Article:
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UWS academics, in collaboration with colleagues from the Women’s Engineering Society, are set to make a key contribution to a UK conference exploring women’s experiences during the Great War, which runs from 13th to 14th April 2018 at the Black Country Living Museum in Dudley. 

The conference, Voices of Women in the Great War and its Aftermath, is organised by the Women’s History Network in Midlands and will see UWS academics playing a key role in the delivery of a conference panel entitled: ‘The Emerging Voice of the Woman Engineer in WW1 and Post War Periods’.

The panel will examine some outstanding women engineers of the period who emerged from the war to become leaders in the movement to allow women to be professional engineers. The panel will be chaired by Dr Sarah Peers, Deputy President of the Women's Engineering Society. The panellists include Professor Katherine Kirk and Professor Katarzyna Kosmala both of UWS, engineering historian Dr Nina Baker, author and biographer Henrietta Heald, and Anne Locker, Library and Archives manager at the Institution of Engineering and Technology.

Professor Katarzyna Kosmala said: “Many women gained technical and professional engineering skills in WW1, some rising to positions of considerable responsibility, yet their contribution continues largely invisible.

"We are delighted that our multidisciplinary research collaboration with the Women’s Engineering Society will see the delivery of this timely conference panel.”
Professor Katarzyna Kosmala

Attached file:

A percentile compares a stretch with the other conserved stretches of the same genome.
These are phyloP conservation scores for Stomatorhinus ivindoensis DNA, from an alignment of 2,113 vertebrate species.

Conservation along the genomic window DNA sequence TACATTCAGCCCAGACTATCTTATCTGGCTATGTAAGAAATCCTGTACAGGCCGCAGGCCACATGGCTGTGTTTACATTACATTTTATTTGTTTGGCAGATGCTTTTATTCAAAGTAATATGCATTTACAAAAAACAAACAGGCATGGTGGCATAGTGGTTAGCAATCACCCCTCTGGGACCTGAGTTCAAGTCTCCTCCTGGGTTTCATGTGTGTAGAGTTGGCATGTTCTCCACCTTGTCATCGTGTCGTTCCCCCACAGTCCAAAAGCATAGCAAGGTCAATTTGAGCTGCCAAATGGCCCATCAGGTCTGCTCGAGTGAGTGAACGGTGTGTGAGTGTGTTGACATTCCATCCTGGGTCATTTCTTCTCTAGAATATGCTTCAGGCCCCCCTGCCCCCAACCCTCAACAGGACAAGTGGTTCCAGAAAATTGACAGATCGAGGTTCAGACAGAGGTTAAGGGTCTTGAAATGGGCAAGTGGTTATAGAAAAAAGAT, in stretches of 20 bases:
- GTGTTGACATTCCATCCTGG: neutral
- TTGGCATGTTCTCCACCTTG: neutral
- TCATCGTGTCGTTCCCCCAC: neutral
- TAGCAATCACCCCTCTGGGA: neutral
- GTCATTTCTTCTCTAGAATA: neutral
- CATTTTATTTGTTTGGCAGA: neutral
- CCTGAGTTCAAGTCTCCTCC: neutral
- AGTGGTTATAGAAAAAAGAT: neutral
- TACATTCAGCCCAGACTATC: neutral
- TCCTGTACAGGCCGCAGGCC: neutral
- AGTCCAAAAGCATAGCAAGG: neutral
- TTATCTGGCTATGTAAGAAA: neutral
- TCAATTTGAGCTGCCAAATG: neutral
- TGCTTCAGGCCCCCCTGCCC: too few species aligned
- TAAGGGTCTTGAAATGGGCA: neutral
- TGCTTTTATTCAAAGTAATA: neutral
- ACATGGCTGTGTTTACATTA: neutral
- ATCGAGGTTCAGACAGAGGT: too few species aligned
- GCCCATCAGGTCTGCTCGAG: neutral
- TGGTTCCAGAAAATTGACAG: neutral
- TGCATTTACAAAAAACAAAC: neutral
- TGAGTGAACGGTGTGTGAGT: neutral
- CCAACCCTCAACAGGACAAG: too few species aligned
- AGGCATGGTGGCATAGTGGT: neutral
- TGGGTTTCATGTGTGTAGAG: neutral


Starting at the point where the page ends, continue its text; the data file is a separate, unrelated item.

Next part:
The Women's Engineering Society was founded in 1919 by a group of women who had enjoyed engineering careers during the First World War but then been forcibly ousted by the Restoration of Pre-war Practices Act which required employers to make redundant all women taken on for war work. Supported by leading industrialists, such as Sir Charles Parsons and his family, the Society was established in order to campaign for women's right to work in engineering on an equal basis, to celebrate the work of women engineers, and to support the careers of those who were able to find such work. These remains its principle roles today.

Amongst its founding members was Dorothee Pullinger, a pioneering woman in engineering in Scotland, who had her initial engineering training at the Arrol Johnston car works in Paisley. She went to work for Vickers munitions plant in Barrow-in-Furness in WW1 and returned to design a car for women after the war, at Arrol Johnston's new factories in Dumfries and Kirkcudbright. Her life story and fascinating career is the basis of UWS led collaborative research initiative ‘A Car For Women and Other Stories’. Professor Kirk and Professor Kosmala are the lead researchers of this project.

This conference seeks to explore the multiplicity of women's voices during the war and in the years that followed. It will look at the mundane and the extraordinary, the domestic and working worlds, the political and private, in order to critically examine elements of continuity and change and to consider what was to become the legacy of the Great War for women.